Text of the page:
dunmore-002John Dunmore CNZM is a distinguished New Zealand academic, historian and author, born in France in 1923.  He founded Dunmore Press and was Professor of French at Massey University till he retired in 1985. Dunmore has written more than 30 books, including a series of thrillers under the pseudonym Jason Calder as well as several plays.  At 94, he has declared this is his final book.  His main scholarly contribution has been about the French exploration of the Pacific.

Scoundrels & Eccentrics of the Pacific is a readable book comprising a series of short chapters describing a wide variety of adventurers in the Pacific, beginning with Hsu Fu, an ancient Chinese voyager. This is followed by a chapter on pirates and buccaneers from the sixteenth century onwards, ending with Von Luckner in World War I and a few German raiders in World War II.  Most of the rest of the book is about late eighteenth or nineteenth century Europeans and Americans.  Only Captain Bligh and the mutineers of the Bounty are well known today unlike Captain Edwards and the Pandora, sent to find the mutineers.  Edwards found some of them in Tahiti, but not those who had settled on Pitcairn. His ship was wrecked but, like Bligh, he eventually managed to get back to Britain in another one.

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Parenting, Warts and All

Book Review
Is it bedtime yet?  by Emily Writes (Penguin Random House, $35)
Reviewed by Justine McLeary

emily_writes_webIf you’re looking for a parenting book that spouts generic pearls about parenting and classifies every part of it into sections as if raising children is a clear-cut job, this is not it.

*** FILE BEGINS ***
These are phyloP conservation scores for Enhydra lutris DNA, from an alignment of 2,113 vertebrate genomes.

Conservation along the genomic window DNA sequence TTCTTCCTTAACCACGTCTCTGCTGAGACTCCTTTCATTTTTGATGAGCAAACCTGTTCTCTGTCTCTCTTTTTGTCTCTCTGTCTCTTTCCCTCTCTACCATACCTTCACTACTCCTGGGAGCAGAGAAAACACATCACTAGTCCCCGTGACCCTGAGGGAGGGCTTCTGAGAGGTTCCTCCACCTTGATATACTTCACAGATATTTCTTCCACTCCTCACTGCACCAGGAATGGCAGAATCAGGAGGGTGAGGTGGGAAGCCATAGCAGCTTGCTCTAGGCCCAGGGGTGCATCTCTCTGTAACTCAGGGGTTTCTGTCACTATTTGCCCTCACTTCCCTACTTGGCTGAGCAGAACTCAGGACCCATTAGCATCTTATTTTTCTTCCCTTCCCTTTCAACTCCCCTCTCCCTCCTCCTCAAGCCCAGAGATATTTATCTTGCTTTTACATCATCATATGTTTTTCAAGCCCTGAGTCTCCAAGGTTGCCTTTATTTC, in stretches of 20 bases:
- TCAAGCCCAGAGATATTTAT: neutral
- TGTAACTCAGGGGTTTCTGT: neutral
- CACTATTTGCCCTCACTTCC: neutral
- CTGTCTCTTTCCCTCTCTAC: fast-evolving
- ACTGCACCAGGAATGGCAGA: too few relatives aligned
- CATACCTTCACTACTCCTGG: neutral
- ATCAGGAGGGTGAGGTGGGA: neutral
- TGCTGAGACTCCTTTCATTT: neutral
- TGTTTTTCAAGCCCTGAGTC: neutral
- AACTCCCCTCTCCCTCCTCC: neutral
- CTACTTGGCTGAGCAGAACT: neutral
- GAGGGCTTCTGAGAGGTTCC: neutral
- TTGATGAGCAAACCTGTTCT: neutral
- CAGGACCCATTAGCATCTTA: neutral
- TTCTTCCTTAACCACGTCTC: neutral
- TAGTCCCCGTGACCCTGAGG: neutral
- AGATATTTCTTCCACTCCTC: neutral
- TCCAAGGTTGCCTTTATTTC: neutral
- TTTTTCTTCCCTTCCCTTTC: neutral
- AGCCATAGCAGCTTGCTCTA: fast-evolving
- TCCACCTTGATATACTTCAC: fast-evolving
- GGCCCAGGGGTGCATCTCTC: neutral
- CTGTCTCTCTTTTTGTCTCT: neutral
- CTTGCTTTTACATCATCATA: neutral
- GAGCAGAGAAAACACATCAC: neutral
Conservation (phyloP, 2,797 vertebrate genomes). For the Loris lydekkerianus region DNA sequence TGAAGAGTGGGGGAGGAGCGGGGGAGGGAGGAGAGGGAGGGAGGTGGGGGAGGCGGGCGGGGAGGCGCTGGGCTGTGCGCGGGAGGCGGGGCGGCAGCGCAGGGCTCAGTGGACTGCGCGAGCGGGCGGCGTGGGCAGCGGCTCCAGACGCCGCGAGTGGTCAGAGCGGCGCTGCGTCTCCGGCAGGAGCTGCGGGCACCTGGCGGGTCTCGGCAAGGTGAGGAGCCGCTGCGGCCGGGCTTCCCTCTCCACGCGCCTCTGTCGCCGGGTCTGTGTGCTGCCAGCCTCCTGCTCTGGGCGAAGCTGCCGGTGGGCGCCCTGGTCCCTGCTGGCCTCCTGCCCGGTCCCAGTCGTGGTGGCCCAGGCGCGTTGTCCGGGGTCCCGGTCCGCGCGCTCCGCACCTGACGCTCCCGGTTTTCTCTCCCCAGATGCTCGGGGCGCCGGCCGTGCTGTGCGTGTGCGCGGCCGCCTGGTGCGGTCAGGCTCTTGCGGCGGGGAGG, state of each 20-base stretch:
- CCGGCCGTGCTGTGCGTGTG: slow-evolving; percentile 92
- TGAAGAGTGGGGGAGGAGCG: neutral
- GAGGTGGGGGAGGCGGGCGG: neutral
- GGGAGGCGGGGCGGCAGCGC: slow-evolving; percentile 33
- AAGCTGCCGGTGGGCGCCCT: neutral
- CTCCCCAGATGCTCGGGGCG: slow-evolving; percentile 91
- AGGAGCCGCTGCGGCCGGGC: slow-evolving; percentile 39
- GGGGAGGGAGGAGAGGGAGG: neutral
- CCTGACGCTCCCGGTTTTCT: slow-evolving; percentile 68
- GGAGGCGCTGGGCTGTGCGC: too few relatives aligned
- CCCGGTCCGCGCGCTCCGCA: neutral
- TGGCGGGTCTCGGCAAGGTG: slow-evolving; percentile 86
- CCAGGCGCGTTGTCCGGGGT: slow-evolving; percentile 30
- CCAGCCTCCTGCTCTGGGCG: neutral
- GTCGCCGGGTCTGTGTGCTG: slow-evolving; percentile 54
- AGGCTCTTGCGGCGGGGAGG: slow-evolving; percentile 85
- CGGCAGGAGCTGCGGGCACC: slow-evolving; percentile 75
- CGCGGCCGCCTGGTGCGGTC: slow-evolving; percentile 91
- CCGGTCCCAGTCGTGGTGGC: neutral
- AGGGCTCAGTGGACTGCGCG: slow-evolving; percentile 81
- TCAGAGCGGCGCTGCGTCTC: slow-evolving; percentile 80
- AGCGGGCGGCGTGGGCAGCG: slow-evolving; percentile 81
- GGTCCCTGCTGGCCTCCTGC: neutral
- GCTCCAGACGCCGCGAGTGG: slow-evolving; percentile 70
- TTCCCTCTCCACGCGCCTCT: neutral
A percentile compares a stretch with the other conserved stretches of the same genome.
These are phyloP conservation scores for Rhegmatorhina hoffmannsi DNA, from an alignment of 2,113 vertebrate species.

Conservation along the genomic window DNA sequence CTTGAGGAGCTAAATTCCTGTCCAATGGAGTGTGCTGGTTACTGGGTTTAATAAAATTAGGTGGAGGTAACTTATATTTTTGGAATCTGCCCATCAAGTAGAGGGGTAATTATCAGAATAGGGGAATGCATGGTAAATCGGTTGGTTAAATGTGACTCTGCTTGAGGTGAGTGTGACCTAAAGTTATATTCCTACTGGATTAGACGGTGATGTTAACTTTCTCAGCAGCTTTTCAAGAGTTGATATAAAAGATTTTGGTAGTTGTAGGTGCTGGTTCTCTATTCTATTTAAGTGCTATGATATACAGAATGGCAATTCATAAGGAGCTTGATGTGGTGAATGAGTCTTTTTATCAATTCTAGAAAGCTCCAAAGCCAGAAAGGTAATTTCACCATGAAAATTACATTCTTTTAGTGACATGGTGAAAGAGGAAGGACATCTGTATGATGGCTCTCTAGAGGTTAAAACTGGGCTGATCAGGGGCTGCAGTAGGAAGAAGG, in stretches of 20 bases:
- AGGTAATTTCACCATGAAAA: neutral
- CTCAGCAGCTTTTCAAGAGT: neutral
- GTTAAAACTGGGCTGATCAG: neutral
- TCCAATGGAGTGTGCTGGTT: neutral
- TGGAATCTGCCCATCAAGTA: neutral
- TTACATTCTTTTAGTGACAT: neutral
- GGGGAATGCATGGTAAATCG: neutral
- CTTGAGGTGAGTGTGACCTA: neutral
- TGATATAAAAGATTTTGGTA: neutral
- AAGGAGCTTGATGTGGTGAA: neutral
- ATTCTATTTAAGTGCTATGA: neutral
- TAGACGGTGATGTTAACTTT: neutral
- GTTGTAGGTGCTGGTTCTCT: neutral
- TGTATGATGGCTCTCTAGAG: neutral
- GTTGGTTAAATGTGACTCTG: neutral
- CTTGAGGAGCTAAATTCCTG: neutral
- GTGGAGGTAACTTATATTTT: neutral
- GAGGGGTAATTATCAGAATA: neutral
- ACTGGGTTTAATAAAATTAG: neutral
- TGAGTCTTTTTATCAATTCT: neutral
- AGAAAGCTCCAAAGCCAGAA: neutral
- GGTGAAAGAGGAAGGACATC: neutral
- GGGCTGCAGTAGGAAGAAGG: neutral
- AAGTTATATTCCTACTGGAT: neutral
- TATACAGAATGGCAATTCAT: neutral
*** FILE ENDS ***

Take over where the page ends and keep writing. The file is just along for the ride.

No, this book is honest. It exposes parenting in all its glory, despair and guilt. It gives you the good, the bad and the ugly, and that’s refreshing since, with parenting – as anyone doing the job will know – there’s a lot of all three.

Author Emily Writes shares in brutal, honest detail how tired raising two young boys makes her, and about how sometimes she really doesn’t like her children. Her musings are interspersed with stories from other Kiwi parents. These touch on various topics including passing on culture to fatherhood, throwing a successful birthday party and how to handle a screaming toddler in a supermarket when everyone is staring at you. It’s real.

Books don’t often make me laugh out loud, but this one did because, being a mother of two myself and having survived the baby, toddler and pre-school years, I can relate to every tale. Ever had a baby poo, wee and vomit at the same time? Tick. Been so tired you forgot you hadn’t started the car and wondered why you couldn’t reverse? Yep, been there. Cried with pride and overwhelming love when your firstborn took his first steps into your arms, or danced on stage in his first production, or won his first award? I’ve done that too.

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Immortal Love

Book Review
Warrior’s Touch by Deb E. Howell (Kristell Ink Press, paper, $14.99)
Reviewed by Rachel Stedman

warriors-touch-front-cover50webWarrior’s Touch is the second book in the Touch Series by New Zealand writer Deb E. Howell. Set in an alternative world, the Touch Series follows Llew and Jonas as they struggle to survive and to love, despite the many barriers they encounter.

The series has a wild-west tone with a steampunk vibe, so if you’re a fan of Joss Whedon’s Firefly or Joe Abercrombie’s Shattered Sea, then chances are you’ll enjoy this book.

Llew is a rare creature – a Syaenuk,  able to heal herself by touching living creatures. Only problem is that she drains energy from those she touches. Her touch can kill crops, animals – even humans.  Unsurprisingly, this power isn’t much appreciated by others, but Llew’s a tough individual, and throughout the first book in the series (Healer’s Touch) she proves hard to kill. 

And then there’s Jonas. Blessed with superhuman strength and speed, he’s a Syakaran – the last male of his kind and the nemesis of Llew’s race. But by the conclusion of Healer’s Touch, Jonas and Llew have fallen in love.

As Warrior’s Touch opens, Llew is recovering from her encounter with Jonas’ brother, Braph, and is pregnant with Jonas’ child. Unfortunately, they don’t have long to celebrate domestic bliss. Jonas is expected to play stud and sire more Syakarans. And Llew, an unwelcome immigrant in a strange land, must hide her pregnancy. She’s unsure of Jonas too – although she carries his child, surely he’d prefer his own kind?

All too soon, tragedy strikes. To make matters worse, psychopathic Braph reappears, just as Aris, Jonas’ general, plays an unexpected role.